Saxophone, Braille, Wellingtons, sandwich – what do they have in common?
They are all named after someone!
Indeed, labeling things is a necessary element of communication, and a popular way of doing this is to name them after people. In similar fashion, medical issues are also often named after individuals – usually the person who discovered the problem.
A good example of this is Morton’s neuroma. This particular condition was initially identified by Dr. Thomas Morton. In 1876, Dr. Morton became the first known person to describe the condition, which consequentially gave him the distinction of having it named after him.
But what exactly is a neuroma? That’s what we are here to discuss! So without further ado, let’s switch gears from history to biology.
What is Morton’s Neuroma?
Simply put, a neuroma is a condition that causes nerves to thicken or enlarge, often as the result of irritation and compression. This can create such symptoms as burning, tingling, and sharp pain. In some cases, a neuroma can also lead to phantom sensations, like a nonexistent “pebble” in a shoe. Yet, at other times, neuromas may result in complete numbness.
This painful problem can develop in several different areas of the foot, but a Morton’s neuroma usually happens between the third and fourth metatarsals. (Though in some instances, the nerve between the second and third metatarsals can also be affected.) Either way, this condition can easily keep you from being active – whether that means participating in favorite sports or simply getting through the workday without pain.
That’s why it’s important that you seek professional treatment as soon as you start experiencing neuroma symptoms. The earlier you properly address the problem, the better your chances will be of reversing the damage done to the nerves in question.
What are the Symptoms?
When it comes to recognizing neuroma symptoms, many people often search for a lump accompanying the feeling of walking on a marble, or pebble. However, there’s usually no obvious visual sign of neuroma you can detect yourself. Instead, you’ll likely experience symptoms such as:
- Stinging pain that radiates throughout the toes
- Tingling or numbing sensations
- “Clicking” in the bones of the foot during activity.
At Advanced Foot & Ankle Centers of Illinois, we use state-of-the-art imaging diagnostic tools in order to view the full extent of the condition. Neuromas can often present symptoms that are similar to other nerve conditions, and the only way to get an accurate diagnosis is to get a professional evaluation – something which we would be happy to help you with!
What are the Causes of Morton’s Neuroma?
Morton’s neuroma is often the result of excessive pressure being placed upon the nerve tissue in the foot. The irritation resulting from this pressure causes the tissue around the nerve to thicken and inflammation to occur.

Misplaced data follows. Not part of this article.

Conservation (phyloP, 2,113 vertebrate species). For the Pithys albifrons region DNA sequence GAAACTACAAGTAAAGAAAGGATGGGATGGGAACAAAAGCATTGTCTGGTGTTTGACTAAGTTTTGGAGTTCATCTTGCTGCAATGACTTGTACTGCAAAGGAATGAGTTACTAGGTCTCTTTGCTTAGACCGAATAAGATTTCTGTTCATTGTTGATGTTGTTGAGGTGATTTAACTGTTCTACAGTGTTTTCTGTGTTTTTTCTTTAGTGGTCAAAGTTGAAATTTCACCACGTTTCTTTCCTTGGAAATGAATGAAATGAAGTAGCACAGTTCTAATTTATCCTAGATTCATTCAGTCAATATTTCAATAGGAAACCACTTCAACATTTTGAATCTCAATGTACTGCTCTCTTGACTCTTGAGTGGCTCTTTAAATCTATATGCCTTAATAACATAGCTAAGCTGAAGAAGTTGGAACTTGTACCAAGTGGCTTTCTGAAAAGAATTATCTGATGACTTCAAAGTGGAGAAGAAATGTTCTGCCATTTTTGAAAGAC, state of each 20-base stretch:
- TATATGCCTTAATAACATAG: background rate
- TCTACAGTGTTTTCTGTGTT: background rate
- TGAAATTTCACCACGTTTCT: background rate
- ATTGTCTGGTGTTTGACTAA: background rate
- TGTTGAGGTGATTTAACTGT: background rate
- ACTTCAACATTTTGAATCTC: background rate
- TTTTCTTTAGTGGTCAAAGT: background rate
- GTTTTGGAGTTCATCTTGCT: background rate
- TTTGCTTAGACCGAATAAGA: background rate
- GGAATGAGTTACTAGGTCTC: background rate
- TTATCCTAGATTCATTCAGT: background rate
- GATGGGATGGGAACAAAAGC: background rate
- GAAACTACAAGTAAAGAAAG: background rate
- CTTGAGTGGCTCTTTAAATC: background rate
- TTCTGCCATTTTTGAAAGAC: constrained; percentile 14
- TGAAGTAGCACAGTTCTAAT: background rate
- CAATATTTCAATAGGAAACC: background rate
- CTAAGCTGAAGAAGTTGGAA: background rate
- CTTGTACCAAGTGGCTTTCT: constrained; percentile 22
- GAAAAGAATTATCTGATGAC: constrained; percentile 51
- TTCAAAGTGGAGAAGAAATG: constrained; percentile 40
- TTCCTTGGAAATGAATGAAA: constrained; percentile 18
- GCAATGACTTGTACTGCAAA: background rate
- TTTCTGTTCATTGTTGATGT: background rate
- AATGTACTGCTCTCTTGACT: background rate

This excessive pressure is usually the result of the following causes:
- Foot deformities. Morton’s neuroma can develop from foot conditions such as a bunion, hammertoe, high arch, or flat foot. These foot deformities may cause an imbalance in weight distribution across the foot, placing undue pressure on the forefoot.
- Ill-fitting footwear. Tight shoes with a small toe box are often found to be the reason for this condition. The shoe can pinch the nerve, causing extreme pain and discomfort.
- Sports activities. High-impact activities that include running and jumping have been known to bring about this problem.
- Anything from sports injuries to auto accidents may cause nerves to become compressed, pinched, or completely severed.
- Sometimes, nerves are accidently cut during surgical procedures or scar tissue may form around nerves during healing.
But there is good news:
Treating this painful condition can be easier than you might think!
What are the Treatment Options?
As ill-fitting footwear is the most common cause of Morton’s neuroma, purchasing properly fitting shoes is the first priority in treatment. When searching for a good pair of shoes, a wide toe box with plenty of room for the toes to wiggle is necessary to relieve the pressure placed upon the foot. We will also recommend avoiding shoes with heels higher than two inches, as these types of footwear place undue pressure on the forefoot.
However, if a simple change in footwear doesn’t solve the problem, the next step might be custom orthotics with a specially placed metatarsal pad. These versatile medical devices are made to fit your unique foot shape, and are used to unburden the feet and offload weight.
To relieve pain and swelling caused by a neuroma, we may also recommend anti-inflammatory medications like Advil or Aleve. Massaging the area with ice has also been known to soothe the pain.
You should keep in mind that it’s important to allow the feet some time to heal. In order to do so, you will likely have to discontinue any activity that led to the neuroma in the first place – high-impact activities such as jogging, exercise, and dancing will need to be avoided for a few weeks. (And if you simply must stay active in the meantime, opting for low-impact exercises like swimming is a great option!)
Though our office has had great success in treating this condition conservatively, in rare cases, surgical intervention may be necessary. During surgery, pressure can be taken off of the nerve by loosening surrounding ligaments. If all other treatments have failed, the nerve can also be removed to provide pain relief.
The bottom line is there’s no need to keep suffering with daily aches and pains in your feet – our team of experts can help you get back to a pain-free lifestyle in no time! Schedule an appointment at one of our seven convenient office locations today.